Farm-out ruling - worth the wait?

A RECENT ruling by the Australian Tax Office brings greater certainty to mining exploration. But proceeding with caution is still recommended, according to McCullough Robertson partner and resources tax specialist Hayden Bentley.
Farm-out ruling - worth the wait? Farm-out ruling - worth the wait? Farm-out ruling - worth the wait? Farm-out ruling - worth the wait? Farm-out ruling - worth the wait?


After a 10 year wait the ATO has finally ruled on how changes to tax laws in 2001 will apply to mining companies conducting exploration to acquire a mining tenement, under so called "farm-out" arrangements.

These arrangements are a common way for junior explorers to access capital to fund exploration and develop mining projects.

A farm-out typically involves an agreement between a holder of a mining tenement (the farmor) wanting to explore that tenement, and another party (the farmee) who may spend money exploring the tenement, in exchange for an interest in the tenement.

The ATO's release on August 24 of the second of two draft rulings on the tax treatment of farm-out arrangements is welcomed, although an element of risk remains.

These are the first rulings on farm-out arrangements by the ATO since the changes 10 years ago to tax mining tenements as depreciating assets.

Only taxed on cash received

In most cases tenement holders (the farmors) should only be taxed on amounts, if any, that they actually receive from the farmee.

In the exploration phase, farm-out arrangements should not trigger any unfunded net tax obligations for the holder of a mining tenement (farmor), irrespective of the market value of the tenement.

The draft ruling removes the risk that the farmor could have a tax liability based on the market value of the tenement at the time of transfer, which would typically be after significant amounts of money have been spent on exploration.

When in exploration phase, the farmee should be entitled to a deduction for exploration both for any payments to the tenement holder (the farmor), as well as for expenditure on exploration to earn the interest.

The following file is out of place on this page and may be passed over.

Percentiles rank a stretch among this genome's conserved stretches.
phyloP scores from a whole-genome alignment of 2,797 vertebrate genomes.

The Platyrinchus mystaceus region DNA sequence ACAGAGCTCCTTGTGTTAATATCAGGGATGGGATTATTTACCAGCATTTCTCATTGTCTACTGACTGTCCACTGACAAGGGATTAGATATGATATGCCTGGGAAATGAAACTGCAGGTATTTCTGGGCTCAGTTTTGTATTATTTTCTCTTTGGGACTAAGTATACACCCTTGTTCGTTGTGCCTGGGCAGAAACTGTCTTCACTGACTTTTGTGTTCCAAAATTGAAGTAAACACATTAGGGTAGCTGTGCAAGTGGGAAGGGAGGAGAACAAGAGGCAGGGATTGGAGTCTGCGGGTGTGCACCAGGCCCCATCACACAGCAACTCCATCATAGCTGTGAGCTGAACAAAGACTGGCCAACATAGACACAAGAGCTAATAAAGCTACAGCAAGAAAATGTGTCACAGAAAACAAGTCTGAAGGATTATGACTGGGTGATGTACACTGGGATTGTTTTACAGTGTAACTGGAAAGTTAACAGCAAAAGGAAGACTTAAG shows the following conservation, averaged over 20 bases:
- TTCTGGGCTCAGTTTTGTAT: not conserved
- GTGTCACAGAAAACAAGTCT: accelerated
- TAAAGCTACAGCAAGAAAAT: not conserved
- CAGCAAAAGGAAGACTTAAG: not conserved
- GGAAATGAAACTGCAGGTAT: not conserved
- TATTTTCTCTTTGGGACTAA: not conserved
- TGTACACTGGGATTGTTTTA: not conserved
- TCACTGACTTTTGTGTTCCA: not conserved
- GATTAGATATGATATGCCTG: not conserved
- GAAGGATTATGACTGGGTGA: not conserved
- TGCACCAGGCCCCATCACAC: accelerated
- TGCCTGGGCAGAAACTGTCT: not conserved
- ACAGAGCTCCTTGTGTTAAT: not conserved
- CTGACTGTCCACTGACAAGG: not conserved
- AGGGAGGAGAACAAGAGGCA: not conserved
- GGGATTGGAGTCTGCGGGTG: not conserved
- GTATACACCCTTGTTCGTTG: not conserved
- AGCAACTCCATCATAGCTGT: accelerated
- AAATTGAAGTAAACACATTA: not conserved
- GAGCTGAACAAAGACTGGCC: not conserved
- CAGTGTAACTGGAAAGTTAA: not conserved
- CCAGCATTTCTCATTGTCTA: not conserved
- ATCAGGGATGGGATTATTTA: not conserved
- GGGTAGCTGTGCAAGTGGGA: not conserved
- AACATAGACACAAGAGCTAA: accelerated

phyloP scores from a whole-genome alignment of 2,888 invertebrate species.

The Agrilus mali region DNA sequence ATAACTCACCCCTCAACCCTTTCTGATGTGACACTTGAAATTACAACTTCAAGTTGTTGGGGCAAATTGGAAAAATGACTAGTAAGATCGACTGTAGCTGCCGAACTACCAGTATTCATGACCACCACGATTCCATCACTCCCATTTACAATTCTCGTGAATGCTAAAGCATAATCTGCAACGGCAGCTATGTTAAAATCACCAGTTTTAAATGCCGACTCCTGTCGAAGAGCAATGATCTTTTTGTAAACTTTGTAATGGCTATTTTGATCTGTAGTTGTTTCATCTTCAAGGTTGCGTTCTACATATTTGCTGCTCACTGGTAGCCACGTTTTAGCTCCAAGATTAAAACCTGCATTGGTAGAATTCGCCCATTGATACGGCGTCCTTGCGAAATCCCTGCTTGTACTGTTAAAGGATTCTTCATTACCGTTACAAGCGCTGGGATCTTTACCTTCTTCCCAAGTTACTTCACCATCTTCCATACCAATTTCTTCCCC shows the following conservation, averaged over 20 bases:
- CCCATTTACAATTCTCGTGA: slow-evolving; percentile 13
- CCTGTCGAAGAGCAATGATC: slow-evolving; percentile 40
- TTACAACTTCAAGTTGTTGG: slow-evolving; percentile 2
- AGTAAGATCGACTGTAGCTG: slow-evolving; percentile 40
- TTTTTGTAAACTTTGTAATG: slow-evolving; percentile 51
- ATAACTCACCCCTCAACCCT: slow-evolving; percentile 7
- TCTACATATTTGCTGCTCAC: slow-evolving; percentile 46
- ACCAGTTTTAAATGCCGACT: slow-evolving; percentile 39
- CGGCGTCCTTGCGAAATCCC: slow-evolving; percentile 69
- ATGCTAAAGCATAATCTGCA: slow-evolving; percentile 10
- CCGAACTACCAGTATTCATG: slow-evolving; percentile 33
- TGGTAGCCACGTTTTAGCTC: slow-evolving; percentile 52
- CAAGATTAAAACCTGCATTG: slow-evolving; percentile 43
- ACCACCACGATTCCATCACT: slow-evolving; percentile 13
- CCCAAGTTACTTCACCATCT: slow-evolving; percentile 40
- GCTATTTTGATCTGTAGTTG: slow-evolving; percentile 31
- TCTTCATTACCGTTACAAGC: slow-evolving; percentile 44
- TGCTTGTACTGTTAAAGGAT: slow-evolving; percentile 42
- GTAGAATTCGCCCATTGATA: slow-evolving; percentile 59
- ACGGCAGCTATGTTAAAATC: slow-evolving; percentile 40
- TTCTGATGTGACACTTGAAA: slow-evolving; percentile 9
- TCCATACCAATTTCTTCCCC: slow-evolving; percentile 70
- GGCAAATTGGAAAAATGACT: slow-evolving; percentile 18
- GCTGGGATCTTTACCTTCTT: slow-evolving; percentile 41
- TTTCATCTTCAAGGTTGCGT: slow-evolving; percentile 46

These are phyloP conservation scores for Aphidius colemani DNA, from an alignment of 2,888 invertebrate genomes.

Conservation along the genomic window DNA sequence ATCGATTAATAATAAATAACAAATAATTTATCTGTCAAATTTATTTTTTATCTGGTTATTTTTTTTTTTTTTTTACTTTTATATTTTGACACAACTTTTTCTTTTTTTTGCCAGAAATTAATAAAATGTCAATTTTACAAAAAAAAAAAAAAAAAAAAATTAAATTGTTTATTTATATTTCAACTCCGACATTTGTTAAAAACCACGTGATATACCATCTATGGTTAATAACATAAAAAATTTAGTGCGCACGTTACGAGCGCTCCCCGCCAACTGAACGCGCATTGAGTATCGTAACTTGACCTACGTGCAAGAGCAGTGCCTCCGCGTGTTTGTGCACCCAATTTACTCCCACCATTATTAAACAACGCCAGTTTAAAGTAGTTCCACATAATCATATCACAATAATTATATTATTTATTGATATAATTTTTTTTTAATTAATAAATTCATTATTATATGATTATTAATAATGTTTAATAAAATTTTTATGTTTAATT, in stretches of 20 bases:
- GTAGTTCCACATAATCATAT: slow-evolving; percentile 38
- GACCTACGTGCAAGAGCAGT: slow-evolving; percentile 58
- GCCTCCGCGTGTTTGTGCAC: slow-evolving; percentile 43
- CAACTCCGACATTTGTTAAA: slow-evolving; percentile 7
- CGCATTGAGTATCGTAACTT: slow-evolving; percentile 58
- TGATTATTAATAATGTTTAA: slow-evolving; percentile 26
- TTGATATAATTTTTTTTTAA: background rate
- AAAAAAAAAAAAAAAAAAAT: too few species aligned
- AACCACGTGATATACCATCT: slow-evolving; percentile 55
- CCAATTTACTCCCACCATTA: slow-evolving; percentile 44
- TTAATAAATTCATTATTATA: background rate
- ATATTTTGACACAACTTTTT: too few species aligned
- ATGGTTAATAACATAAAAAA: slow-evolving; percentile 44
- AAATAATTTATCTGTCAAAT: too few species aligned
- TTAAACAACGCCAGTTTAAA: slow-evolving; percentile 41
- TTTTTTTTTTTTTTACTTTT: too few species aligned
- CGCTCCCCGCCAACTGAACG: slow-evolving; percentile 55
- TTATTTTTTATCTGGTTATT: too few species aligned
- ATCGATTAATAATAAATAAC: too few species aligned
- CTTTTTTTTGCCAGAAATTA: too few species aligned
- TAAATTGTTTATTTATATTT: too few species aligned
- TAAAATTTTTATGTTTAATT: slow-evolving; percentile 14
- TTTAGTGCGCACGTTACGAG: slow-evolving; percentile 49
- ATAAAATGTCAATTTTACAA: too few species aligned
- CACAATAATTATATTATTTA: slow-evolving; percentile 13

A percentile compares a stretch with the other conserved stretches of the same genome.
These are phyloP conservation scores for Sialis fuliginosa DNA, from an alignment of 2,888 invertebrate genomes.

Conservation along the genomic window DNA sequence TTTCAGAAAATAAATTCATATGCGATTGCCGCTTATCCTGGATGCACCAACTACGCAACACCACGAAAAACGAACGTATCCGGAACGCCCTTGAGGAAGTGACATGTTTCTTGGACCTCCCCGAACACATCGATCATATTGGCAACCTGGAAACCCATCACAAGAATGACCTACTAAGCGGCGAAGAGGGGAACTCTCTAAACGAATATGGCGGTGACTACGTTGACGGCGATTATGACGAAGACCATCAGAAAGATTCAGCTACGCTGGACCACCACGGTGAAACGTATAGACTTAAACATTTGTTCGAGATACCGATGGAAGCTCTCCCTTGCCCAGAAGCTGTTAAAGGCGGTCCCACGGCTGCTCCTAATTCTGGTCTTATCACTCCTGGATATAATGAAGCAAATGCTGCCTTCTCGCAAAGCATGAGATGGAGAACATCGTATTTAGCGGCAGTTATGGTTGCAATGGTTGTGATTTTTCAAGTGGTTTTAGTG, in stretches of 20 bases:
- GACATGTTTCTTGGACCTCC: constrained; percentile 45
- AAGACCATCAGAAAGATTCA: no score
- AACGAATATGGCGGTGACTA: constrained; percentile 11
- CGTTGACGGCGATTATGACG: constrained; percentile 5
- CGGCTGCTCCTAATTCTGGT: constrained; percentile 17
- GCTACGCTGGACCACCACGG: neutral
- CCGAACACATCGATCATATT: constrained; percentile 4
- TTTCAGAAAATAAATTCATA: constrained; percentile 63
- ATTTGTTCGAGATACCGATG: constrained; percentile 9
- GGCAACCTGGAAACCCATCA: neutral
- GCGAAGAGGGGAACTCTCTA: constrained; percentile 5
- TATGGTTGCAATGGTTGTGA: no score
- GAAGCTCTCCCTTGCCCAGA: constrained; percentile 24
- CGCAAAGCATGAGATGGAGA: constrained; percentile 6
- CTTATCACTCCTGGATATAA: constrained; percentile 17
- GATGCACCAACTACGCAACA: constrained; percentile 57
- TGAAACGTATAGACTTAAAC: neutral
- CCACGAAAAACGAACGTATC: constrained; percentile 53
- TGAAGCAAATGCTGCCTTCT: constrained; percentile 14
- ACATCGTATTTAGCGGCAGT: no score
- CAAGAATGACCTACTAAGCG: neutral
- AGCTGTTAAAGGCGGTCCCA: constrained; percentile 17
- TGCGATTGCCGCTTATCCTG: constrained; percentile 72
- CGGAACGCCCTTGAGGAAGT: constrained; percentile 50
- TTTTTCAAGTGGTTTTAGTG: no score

The first ruling - immediate transfer arrangements

The first draft ruling that was issued in July this year dealt with income tax and GST implications from "immediate transfer farm-out arrangements". This is where the part interest in the mining tenement is transferred from the farmor to the farmee at the start of the arrangements.

In relation to income tax, entering into a farm-out arrangement is considered a sale by the farmor of an interest in a mining tenement.

Ignoring any payments to the farmor, the taxable market value of the tenement interest and the deductible market value of the exploration benefits are likely to be considered the same and can therefore offset each other (ie no excess or shortfall after the offset).

Consequently only amounts paid to the farmor should be taxable. The practical implication is that there should only be a net assessable amount to the farmor if the farmor receives a cash payment.

The second ruling - deferred transfer arrangements

The second draft ruling released in August deals with the more usual farm-out arrangement where the interest in the tenement is only transferred after exploration expenditure has been incurred by the farmee.

As with immediate transfer farm-out arrangements, income tax should only be payable where there are cash outcomes when the arrangement is wholly completed within the exploration phase.

However, there is a real risk of adverse taxation where the farmee only earns the right to acquire the tenement when exploration expenditure for the project is complete. In that case it may be taxed on the full tenement market value but only receive offsetting deductions over the life of the mine.


The draft rulings may generally be welcomed by the industry as a whole, as they potentially give favourable outcomes in some simple arrangements and can remove the risk of unfunded tax costs where a project has significant value.

However, circumstances remain where adverse and unexpected tax and duty outcomes may arise. There are particular risks where the tenement is only transferred at the end of the exploration activity, or when the project is at the evaluation and development phases. In addition, material duty liabilities can arise in New South Wales and Western Australia.

For these reasons, particular care needs to be taken in negotiating and structuring new farm-out arrangements. While the rulings formally apply prospectively, existing arrangements should also be reviewed to take advantage of any benefits of the new rulings.

For more information, contact Hayden Bentley on (07) 3233 8579.

Established in 1926, McCullough Robertson is a commercial law firm with a complement of more than 400 partners, lawyers and support staff with offices in Brisbane, Newcastle and Sydney.